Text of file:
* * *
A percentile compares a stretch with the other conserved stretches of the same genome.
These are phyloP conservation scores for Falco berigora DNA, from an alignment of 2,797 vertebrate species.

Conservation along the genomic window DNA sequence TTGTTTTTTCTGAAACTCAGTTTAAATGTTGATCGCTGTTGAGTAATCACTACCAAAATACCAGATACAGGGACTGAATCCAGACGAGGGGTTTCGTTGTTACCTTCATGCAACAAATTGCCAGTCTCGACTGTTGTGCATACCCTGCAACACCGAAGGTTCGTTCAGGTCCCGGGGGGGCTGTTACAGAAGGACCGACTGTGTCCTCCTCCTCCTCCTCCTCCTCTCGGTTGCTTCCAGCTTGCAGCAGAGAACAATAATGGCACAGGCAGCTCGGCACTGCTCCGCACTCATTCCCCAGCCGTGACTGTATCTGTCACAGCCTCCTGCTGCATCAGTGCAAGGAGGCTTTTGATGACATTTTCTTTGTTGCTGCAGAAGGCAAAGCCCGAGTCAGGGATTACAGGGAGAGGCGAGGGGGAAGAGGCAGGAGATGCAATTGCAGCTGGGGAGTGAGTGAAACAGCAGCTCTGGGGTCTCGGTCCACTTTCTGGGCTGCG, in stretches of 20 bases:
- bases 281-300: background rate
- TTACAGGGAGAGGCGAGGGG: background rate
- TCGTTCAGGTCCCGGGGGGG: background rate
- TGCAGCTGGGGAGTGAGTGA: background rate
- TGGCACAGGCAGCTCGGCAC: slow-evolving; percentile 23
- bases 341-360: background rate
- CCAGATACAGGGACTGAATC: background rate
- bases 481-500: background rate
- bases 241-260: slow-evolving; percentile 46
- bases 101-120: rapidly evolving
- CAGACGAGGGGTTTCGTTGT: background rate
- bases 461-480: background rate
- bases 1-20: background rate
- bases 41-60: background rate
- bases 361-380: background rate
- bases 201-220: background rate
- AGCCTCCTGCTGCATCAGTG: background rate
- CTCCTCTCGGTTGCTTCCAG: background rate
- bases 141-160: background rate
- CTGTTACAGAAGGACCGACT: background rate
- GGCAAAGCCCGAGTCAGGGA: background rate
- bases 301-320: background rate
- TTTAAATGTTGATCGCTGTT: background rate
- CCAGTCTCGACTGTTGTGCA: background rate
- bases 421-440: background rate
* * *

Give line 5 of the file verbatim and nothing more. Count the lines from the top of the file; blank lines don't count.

- TTACAGGGAGAGGCGAGGGG: background rate